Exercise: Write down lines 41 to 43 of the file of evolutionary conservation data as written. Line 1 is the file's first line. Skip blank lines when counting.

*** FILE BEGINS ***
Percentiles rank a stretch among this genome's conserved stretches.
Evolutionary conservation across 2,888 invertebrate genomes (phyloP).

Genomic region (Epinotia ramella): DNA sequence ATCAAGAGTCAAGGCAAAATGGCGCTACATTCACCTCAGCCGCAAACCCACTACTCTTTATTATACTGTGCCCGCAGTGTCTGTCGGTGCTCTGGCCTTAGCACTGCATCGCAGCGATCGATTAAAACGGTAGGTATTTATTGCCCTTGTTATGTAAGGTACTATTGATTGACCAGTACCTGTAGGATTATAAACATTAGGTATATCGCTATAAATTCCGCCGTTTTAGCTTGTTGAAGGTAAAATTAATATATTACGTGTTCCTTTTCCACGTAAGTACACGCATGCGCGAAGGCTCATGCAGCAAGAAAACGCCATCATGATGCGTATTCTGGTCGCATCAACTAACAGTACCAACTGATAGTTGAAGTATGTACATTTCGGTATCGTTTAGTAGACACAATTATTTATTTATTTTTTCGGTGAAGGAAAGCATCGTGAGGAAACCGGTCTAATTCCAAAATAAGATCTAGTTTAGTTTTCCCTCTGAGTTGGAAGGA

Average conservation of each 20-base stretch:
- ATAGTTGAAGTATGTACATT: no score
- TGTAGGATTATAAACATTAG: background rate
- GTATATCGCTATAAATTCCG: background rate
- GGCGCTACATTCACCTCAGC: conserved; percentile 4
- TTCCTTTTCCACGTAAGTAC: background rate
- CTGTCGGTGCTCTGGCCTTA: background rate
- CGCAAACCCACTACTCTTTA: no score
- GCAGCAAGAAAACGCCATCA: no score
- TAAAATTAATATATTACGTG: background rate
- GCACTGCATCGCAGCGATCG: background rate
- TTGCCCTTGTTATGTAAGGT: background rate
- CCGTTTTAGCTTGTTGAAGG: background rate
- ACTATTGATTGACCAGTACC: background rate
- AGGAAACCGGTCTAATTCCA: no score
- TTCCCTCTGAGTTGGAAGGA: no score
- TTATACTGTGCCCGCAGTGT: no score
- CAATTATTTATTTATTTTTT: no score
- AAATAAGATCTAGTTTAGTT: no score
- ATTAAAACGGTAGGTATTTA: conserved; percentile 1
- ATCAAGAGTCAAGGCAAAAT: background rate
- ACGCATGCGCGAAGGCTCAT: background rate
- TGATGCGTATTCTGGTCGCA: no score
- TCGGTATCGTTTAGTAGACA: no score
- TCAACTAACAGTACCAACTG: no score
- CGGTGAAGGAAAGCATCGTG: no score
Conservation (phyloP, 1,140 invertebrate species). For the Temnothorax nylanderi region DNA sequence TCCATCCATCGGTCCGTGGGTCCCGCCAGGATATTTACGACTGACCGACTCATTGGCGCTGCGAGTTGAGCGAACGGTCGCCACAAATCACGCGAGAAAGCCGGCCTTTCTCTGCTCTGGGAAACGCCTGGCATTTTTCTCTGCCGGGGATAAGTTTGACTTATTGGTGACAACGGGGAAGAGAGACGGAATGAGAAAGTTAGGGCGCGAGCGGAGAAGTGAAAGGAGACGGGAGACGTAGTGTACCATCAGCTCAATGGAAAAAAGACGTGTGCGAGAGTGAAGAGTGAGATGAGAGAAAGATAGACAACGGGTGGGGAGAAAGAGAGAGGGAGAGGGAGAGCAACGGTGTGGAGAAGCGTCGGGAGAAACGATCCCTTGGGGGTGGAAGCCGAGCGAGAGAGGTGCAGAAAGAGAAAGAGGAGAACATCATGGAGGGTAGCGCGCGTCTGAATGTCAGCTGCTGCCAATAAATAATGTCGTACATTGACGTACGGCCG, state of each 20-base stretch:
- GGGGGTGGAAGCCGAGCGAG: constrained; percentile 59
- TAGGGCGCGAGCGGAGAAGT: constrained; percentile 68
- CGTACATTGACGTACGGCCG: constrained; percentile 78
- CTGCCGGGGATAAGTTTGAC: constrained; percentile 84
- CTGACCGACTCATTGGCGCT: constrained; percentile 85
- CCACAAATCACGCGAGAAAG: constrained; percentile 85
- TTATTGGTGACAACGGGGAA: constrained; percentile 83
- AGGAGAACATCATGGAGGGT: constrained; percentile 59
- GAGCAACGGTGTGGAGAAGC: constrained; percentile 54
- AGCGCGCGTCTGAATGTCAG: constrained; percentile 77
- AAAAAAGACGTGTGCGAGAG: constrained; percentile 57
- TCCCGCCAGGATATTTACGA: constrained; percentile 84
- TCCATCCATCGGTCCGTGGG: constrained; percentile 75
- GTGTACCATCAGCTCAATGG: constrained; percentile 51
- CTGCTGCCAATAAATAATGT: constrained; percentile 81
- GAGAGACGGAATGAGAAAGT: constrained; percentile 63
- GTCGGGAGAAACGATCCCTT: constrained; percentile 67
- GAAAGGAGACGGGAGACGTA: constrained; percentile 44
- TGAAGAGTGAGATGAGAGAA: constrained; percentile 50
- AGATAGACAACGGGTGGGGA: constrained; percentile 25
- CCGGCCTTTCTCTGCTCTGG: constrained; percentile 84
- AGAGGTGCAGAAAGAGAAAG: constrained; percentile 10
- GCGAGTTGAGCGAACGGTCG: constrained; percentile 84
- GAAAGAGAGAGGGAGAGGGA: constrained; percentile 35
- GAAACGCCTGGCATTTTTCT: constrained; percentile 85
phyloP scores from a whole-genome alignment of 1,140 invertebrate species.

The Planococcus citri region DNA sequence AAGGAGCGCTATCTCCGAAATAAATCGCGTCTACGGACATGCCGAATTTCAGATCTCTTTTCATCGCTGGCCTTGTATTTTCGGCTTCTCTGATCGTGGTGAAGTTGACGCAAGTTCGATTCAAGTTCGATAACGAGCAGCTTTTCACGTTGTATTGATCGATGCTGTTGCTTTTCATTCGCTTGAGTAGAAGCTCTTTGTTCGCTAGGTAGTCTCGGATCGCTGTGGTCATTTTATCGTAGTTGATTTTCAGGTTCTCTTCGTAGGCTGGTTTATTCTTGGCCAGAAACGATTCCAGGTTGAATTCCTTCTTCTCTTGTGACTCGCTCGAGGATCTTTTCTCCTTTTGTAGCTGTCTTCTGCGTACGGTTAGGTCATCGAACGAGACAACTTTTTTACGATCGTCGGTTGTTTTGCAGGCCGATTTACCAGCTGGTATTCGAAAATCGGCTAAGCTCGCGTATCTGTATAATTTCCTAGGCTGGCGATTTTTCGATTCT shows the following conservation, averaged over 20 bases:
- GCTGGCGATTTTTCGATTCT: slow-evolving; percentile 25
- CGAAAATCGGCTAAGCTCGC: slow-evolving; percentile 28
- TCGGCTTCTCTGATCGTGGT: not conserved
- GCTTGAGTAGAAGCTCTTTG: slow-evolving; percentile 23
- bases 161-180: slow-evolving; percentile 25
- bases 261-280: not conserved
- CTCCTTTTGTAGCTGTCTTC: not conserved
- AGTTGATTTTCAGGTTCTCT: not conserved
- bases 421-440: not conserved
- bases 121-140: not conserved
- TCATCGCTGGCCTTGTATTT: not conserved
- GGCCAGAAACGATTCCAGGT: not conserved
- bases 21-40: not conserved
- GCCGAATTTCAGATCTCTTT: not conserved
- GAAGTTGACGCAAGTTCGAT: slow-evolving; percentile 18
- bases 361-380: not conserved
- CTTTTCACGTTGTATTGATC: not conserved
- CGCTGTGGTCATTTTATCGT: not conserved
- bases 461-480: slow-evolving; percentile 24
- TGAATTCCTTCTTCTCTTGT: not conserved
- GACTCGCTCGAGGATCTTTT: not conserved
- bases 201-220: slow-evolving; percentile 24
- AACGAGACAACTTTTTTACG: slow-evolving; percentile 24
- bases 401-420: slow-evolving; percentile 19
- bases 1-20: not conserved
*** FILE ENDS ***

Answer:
- AAAAAAGACGTGTGCGAGAG: constrained; percentile 57
- TCCCGCCAGGATATTTACGA: constrained; percentile 84
- TCCATCCATCGGTCCGTGGG: constrained; percentile 75